Recently, I had the pleasure of speaking to Elliot Grove, Canadian-born film producer, founder of Raindance Film Festival and the British Independent Film Awards, and an all-around rockstar of independent film. We talked about my filmmaking journey beginning shortly after failing my GCSEs, the importance of assembling a trusted, passionate creative team, and my process as a writer and director when producing my most recent short films...
Elliot: Why don’t you tell everyone about yourself and how you got into this crazy business?
George: For as long as I can remember, I was interested in storytelling. When I was sixteen, I pretty much failed all of my exams... After that, I was studying part-time so I had a lot of time to kill, and I spent most of it at the local cinema watching films - watching every film - and my love of film, and therefore filmmaking, just intensified. The more I watched films, the more I learned about what was involved in filmmaking, the more it seemed like something that I could actually do. Studying things like French New Wave and the Mumblecore sub genre... Filmmaking started to seem a lot more accessible. There weren’t all these rules. You could just make a film with your friends, and that’s what I’ve been doing over the last couple of years.
Elliot: Cool… Now, did I hear you right? You failed high school?
George: I failed most of my exams… GCSEs, they were… And wasn’t sure what I was going to do next but, ultimately, I ended up going to college and studying filmmaking.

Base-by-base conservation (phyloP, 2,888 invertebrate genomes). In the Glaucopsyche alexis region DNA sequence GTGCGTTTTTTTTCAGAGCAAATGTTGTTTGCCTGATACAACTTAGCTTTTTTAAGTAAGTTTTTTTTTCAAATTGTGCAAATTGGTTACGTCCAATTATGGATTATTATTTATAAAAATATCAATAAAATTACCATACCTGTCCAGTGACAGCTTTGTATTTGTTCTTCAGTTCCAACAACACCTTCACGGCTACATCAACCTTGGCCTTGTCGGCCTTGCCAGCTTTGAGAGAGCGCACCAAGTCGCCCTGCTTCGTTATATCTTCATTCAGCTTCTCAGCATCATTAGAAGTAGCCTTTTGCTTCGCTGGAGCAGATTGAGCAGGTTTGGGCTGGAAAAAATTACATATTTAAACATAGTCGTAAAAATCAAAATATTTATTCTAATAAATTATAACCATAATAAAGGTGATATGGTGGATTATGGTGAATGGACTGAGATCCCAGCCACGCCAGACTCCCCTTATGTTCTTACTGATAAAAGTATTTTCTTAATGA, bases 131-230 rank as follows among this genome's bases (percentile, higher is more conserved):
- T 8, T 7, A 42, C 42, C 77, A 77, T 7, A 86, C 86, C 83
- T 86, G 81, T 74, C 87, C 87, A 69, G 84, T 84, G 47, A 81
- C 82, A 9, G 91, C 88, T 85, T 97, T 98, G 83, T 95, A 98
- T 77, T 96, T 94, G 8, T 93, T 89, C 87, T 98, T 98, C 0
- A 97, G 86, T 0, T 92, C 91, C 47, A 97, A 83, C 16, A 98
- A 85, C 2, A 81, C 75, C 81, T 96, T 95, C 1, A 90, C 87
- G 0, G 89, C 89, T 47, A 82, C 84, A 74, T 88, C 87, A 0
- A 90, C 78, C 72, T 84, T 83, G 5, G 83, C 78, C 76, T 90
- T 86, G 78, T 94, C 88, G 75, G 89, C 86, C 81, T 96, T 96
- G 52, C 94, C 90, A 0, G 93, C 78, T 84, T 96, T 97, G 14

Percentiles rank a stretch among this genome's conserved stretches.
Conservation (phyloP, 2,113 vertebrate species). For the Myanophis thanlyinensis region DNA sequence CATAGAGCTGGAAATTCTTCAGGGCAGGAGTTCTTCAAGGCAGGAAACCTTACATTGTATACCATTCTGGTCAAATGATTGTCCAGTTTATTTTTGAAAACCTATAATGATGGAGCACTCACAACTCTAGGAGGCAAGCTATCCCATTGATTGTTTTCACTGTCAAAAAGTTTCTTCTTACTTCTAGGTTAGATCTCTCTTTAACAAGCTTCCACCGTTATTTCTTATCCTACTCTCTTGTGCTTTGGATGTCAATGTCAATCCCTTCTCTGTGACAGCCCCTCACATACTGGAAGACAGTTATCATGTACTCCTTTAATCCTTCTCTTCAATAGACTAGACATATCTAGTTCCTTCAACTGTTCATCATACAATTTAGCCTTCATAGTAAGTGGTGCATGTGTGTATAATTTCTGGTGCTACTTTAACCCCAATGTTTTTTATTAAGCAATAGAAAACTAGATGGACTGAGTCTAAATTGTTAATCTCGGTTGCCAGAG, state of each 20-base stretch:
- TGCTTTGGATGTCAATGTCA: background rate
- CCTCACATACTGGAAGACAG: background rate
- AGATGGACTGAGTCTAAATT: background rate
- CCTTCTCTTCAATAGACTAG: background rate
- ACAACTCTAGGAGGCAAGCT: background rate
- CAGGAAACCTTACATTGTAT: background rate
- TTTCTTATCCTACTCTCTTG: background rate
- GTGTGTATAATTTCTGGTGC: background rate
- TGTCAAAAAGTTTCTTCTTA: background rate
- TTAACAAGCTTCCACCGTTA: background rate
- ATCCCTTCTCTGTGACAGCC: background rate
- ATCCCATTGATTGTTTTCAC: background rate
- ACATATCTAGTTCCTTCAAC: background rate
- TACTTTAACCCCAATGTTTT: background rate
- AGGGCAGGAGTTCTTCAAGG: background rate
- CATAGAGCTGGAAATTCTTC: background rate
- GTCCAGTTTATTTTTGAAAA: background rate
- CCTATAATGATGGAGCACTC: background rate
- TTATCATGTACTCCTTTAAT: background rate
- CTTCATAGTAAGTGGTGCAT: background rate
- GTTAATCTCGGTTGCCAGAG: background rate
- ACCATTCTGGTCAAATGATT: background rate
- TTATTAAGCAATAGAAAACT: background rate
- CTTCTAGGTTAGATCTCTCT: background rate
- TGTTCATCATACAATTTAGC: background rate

Elliot: Which college was that?
George: York College.
Elliot: Okay, cool…. Up north somewhere...
George: Exactly. It was a really great course and, again, one of the first moments where… It didn’t seem like an industry that was as impenetrable as people had made out.
Elliot: So, I understand you’ve got a new project out. Can you tell us about it?
George: Yeah, The End of Comedy was a short film that we shot last year. It’s really exciting that, now, it’s come to a time that we can get it out there and share it with people.
Elliot: Do you write and direct?
George: For a long time, I was just a writer. The End of Comedy was my first endeavor as a director since being a student. I think a lot of what made directing scary was all the logistics and responsibilities and getting everyone together, so having a producer really took a lot of that pressure off. My producer is my sister, Melissa, and she’s been a TV producer-
Elliot: Oh, right (laughs)
George: Yeah, we keep it in the family. She’s been a TV producer for about ten years now, and it just made sense to get her involved. It helped me to focus a lot more on working with the actors. That really gives you the confidence to be able to do these things, if you involve other people and spread the workload. It’s something that I wish I’d learned a lot earlier!
Elliot: Do you fight with your sister?